• DevOps focuses on the collaboration and integration of development and operations teams to reduce the software development process and ensure faster delivery of quality software.
  • DevSecOps, on the other hand, expands on the DevOps philosophy by incorporating security practices and processes throughout the entire software development lifecycle.
  • While DevOps aims to improve the speed and efficiency of software delivery, DevSecOps prioritizes security as an integral part of the development process.
  • DevOps primarily focuses on continuous integration, continuous delivery, and automation, while DevSecOps adds security testing, monitoring, and analysis to the mix.
  • DevSecOps requires a shift in mindset and culture towards security and a strong collaboration between development, security, and operations teams to ensure that security is built into the software from the start.

Technology Capability For DevSecOps

These crucial elements may be used in DevSecOps approaches:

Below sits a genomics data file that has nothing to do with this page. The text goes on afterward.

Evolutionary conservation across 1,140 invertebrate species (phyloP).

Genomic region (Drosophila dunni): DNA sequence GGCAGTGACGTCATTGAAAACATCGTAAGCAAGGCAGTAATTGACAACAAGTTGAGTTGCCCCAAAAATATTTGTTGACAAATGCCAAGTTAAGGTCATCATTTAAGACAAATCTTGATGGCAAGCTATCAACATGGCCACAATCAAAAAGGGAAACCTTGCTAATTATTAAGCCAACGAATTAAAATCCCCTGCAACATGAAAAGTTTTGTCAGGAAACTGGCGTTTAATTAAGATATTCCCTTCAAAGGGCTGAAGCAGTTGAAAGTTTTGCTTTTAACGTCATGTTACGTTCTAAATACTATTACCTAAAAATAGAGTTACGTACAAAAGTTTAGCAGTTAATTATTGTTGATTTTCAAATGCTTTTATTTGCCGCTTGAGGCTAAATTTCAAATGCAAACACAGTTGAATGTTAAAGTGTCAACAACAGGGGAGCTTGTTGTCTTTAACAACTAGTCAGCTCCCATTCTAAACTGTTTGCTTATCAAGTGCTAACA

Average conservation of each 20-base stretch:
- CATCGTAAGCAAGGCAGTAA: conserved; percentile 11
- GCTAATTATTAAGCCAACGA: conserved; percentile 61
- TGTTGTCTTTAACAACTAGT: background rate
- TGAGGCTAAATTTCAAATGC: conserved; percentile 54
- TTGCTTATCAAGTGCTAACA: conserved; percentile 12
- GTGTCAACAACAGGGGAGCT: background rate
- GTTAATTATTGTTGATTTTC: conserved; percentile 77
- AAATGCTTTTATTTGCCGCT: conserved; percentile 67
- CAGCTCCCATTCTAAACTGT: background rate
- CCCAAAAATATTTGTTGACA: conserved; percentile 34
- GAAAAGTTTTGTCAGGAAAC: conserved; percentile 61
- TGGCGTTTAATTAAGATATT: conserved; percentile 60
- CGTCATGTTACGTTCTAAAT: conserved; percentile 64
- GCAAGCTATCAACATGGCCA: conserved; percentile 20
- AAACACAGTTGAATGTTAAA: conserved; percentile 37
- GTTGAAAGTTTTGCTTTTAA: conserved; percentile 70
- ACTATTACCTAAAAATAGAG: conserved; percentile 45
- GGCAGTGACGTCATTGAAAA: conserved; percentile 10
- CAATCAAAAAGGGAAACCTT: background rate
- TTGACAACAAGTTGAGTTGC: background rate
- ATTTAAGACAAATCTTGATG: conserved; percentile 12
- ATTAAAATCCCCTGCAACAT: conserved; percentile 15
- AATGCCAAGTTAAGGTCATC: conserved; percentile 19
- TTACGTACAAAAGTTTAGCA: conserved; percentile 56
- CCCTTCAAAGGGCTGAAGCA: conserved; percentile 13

1. Applications and APIs available

Automate the portfolio’s code’s continuous monitoring, profiling, and discovery processes. Making use of code in data centers, virtual environments, private clouds, etc. other settings may fall under this category. Use a wide variety of automated discovery and self-inventory tools. You can find out what applications and APIs you have with the aid of discovery tools. Your applications can inventory themselves with the help of self-reporting technologies, and they can submit their metadata to a central database.

2. Security Code Custom

Keep an eye out for security flaws in software during all phases of development, testing, and operation. Deliver code frequently to enable prompt vulnerability detection for each code update. Static Application Security Testing (SAST) searches the source code of the application, precisely pinpoints the issue, and aids in fixing the underlying security issues. In order to find exploitable vulnerabilities in a live environment, dynamic application security testing (DAST) simulates controlled attacks on a functioning online application or service.

3. Open Source Security